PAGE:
Poll Results: Your small business performance in 2015 and expectations for 2016

The Question:
How did your business do in 2015 and what are you expecting for 2016?

31% - We had a good 2015 and it looks like 2016 will be just as good.
24% - We had a good 2015 but are less optimistic about 2016.
24% - We did not have a good 2015 but are more optimistic about 2016.
21% - We didn’t have a good 2015, and it doesn’t look like 2016 will be better.

Jim’s Comments:
For the seventh year in a row, the yeas and the nays about the economy haven’t changed that much. It’s worth noting that we haven’t seen a double positive response at almost a third in a long time. And when the two 2016 positives are combined, that creates a 55% response, which is stronger than we’ve seen lately.

I’m attributing the slight positive increase to businesses being more financially solid than in the past. As I’ve said many times before, it would be difficult for any business to survive this long in this kind of economic environment without operating in a very parsimonious, and therefore profitable way.

For my part, I’m looking forward to an economic environment where more than 55% of small businesses are optimistic about the new year. How about you?

Thanks for your abiding support of our poll each week. To participate in this week’s poll on gas prices, click here.


Small business owners – still crazy after all these years

“Still crazy after all these years” is the title of a contemplative, 1975 song by the legendary singer-songwriter and multiple Halls of Fame member, Paul Simon. Listening to it on the radio the other day for the zillionth time, the song’s title/refrain made me to think about what makes small business owners different.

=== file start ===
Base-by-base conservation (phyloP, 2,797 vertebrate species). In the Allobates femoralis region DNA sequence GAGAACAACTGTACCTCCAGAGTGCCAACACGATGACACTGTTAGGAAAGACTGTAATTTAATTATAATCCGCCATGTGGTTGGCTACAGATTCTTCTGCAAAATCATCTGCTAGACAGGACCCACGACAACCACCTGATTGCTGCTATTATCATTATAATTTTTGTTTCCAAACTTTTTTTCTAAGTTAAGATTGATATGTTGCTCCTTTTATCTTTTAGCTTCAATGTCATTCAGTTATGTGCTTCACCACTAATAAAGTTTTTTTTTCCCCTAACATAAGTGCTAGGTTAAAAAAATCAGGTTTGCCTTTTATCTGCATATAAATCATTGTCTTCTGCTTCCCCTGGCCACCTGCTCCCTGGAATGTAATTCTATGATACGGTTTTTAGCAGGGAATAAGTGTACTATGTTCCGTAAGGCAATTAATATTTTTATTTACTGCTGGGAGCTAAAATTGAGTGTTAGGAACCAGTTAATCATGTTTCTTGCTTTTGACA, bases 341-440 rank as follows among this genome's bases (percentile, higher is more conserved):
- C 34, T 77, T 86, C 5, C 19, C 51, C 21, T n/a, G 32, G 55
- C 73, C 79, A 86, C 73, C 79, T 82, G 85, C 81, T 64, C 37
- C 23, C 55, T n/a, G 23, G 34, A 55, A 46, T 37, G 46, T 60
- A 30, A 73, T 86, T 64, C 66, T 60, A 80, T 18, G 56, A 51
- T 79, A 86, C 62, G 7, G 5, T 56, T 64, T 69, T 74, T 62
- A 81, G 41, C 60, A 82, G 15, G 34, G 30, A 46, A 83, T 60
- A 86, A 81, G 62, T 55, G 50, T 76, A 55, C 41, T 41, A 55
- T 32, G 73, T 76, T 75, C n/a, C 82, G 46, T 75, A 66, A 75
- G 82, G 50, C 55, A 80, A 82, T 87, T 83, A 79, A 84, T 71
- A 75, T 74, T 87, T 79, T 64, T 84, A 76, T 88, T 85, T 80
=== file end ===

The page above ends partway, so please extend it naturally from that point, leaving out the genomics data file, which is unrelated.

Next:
They’re different in the way they look at the world. How they think about challenges, imagine outcomes, appraise risk, project potential, and measure all of that against their resources and themselves is different from everyone else. And when they decide to go, like the poker player pushing all his chips to the middle of the table, small business owners are all in. Against all odds. No one else in the marketplace does that.

Still crazy after all these years.

Mountains of evidence should dissuade them from starting a business. The SBA reports over half of all small businesses fail in the first four years, and that’s a 20% increase in mortality over the past 20 years. Every new technology that lowers the barrier to entry for a small business simultaneously disrupts a traditional business model while producing a hundred new competitors. And yet thousands of new ventures are created every year.

Still crazy after all these years.

Many voices ask good questions: “No one’s ever done that before – what makes you think you can?” “How’re you going to create something from nothing?” “How can you compete with the Big Boxes?” “How did you talk the bank into a loan?” To which small business owners have one simple, but classic response: “I didn’t know I wasn’t supposed to.”

Still crazy after all these years.

Small business owners are constantly compared to other, more popularly trodden professional paths that could have been taken. “Why don’t you get a real job?” “Your brother’s job has retirement and healthcare.” “If you worked for a corporation you’d get bonuses and overtime.” “If you worked for the government you’d get paid leave, sick days and job security.” But to someone who took the entrepreneurial path less traveled, those “others” sound like receiving a sentence.

Still crazy after all these years.

In the face of all this, with no fanfare and little recognition, small business owners create over half of the U.S.’s $18 billion economy, 55% of innovations, are 93% of exporters, and sign the front of paychecks for over 70 million Americans, while simultaneously anchoring every Main Street in America.

What’s crazy to others sounds about right to a small business owner. Thank God.

Write this on a rock … Still crazy after all these years. You’re welcome.